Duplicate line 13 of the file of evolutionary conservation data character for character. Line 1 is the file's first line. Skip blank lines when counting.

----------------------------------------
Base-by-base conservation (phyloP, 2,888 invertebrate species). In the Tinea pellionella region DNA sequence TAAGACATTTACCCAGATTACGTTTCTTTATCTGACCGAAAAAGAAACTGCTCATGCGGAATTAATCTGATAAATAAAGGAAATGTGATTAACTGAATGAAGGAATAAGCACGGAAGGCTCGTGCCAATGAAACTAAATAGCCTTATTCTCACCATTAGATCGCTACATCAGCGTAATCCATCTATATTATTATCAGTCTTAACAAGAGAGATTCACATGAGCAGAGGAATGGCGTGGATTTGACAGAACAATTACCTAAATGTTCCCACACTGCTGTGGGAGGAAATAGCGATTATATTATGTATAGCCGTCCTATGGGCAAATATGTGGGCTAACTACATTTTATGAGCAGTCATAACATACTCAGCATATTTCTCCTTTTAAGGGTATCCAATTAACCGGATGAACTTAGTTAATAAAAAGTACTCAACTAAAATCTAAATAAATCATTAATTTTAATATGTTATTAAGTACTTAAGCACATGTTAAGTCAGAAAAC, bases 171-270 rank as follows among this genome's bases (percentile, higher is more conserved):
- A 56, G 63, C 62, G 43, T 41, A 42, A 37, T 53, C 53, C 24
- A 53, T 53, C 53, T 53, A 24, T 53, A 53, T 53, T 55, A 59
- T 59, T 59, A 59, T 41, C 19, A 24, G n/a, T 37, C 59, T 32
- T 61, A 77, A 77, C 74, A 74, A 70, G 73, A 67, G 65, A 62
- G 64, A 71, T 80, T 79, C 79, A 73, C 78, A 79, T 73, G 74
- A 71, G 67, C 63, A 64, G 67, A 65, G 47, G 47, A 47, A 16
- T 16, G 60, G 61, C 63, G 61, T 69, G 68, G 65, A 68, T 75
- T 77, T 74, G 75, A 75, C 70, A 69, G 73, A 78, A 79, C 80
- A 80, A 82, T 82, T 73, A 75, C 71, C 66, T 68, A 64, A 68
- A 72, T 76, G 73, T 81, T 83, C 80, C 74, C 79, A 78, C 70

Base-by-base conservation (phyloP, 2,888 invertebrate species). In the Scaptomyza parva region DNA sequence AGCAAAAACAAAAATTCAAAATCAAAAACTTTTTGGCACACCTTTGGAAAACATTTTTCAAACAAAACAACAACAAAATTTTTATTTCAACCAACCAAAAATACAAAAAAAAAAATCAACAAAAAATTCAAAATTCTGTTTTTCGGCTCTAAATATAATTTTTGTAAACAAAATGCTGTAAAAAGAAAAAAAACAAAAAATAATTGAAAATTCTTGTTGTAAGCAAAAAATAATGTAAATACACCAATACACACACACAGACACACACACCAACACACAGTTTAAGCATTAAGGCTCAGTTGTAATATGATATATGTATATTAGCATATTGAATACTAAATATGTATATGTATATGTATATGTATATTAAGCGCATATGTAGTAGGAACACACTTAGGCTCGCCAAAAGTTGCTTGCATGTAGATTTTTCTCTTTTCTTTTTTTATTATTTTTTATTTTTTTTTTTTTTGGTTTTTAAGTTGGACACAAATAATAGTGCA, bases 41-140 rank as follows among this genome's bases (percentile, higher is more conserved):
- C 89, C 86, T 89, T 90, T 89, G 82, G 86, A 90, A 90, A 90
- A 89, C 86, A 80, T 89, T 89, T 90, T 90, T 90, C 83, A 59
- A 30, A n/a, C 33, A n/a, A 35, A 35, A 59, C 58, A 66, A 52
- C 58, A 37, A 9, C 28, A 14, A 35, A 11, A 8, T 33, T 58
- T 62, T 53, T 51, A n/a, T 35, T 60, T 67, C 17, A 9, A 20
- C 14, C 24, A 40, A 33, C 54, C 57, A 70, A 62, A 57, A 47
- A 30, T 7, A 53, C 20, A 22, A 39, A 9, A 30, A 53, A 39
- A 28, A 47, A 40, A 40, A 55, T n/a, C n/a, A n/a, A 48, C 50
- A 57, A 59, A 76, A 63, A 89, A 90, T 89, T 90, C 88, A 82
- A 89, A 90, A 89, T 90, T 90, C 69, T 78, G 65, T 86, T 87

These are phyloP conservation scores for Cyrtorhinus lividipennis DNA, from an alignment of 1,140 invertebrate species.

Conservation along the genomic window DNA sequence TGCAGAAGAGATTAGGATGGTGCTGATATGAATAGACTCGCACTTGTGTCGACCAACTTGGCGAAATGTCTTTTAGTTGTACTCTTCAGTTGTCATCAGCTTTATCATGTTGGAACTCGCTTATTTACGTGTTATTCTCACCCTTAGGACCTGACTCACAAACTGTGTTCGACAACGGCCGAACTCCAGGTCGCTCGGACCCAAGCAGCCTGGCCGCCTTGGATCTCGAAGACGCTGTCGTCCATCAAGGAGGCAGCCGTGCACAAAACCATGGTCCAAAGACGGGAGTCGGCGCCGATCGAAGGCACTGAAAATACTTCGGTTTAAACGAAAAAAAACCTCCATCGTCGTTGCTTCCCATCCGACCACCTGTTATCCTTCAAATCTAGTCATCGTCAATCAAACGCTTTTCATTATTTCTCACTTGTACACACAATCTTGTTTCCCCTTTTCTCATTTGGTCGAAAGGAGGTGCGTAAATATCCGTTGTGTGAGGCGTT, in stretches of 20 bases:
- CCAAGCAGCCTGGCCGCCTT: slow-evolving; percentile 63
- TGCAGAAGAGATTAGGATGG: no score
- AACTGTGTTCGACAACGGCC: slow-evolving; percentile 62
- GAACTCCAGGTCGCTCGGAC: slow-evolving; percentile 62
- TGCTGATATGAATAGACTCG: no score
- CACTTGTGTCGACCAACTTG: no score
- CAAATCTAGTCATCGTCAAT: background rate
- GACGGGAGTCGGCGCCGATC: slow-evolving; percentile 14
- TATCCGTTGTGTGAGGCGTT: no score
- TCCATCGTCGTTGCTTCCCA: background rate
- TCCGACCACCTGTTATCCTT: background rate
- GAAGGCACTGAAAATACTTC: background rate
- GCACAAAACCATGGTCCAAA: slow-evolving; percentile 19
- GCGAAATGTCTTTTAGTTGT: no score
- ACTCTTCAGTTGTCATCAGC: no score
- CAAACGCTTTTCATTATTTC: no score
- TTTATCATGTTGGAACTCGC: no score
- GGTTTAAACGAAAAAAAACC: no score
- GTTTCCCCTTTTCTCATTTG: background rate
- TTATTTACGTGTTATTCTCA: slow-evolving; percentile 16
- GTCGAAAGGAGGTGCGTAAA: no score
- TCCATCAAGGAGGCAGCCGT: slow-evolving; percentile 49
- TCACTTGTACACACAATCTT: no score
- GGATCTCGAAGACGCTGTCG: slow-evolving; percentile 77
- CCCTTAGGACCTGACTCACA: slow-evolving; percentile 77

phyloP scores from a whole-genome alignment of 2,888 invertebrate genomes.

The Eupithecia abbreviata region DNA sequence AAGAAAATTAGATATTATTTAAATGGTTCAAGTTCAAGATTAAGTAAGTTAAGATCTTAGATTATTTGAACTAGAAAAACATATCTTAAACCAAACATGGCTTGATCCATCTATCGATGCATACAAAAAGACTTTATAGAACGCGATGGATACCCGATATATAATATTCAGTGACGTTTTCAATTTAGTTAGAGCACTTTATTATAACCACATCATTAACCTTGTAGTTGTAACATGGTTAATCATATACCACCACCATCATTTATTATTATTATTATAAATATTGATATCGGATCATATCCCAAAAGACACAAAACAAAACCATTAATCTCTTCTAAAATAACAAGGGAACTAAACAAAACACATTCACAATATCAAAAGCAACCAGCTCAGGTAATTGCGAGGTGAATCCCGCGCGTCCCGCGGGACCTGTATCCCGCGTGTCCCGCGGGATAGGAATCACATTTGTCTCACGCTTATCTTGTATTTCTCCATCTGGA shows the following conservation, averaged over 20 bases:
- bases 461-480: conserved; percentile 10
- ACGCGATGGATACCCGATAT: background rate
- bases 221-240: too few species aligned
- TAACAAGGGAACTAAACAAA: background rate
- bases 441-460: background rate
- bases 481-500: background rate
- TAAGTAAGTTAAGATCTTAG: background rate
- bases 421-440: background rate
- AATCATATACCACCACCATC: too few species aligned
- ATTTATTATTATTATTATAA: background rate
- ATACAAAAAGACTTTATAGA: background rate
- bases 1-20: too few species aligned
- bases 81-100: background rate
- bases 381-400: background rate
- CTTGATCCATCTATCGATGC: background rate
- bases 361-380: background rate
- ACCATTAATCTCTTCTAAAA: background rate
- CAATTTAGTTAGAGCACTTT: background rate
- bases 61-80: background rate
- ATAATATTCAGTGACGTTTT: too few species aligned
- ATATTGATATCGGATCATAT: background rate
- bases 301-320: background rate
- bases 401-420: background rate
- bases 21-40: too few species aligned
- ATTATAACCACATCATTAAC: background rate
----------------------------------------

- C 89, C 86, T 89, T 90, T 89, G 82, G 86, A 90, A 90, A 90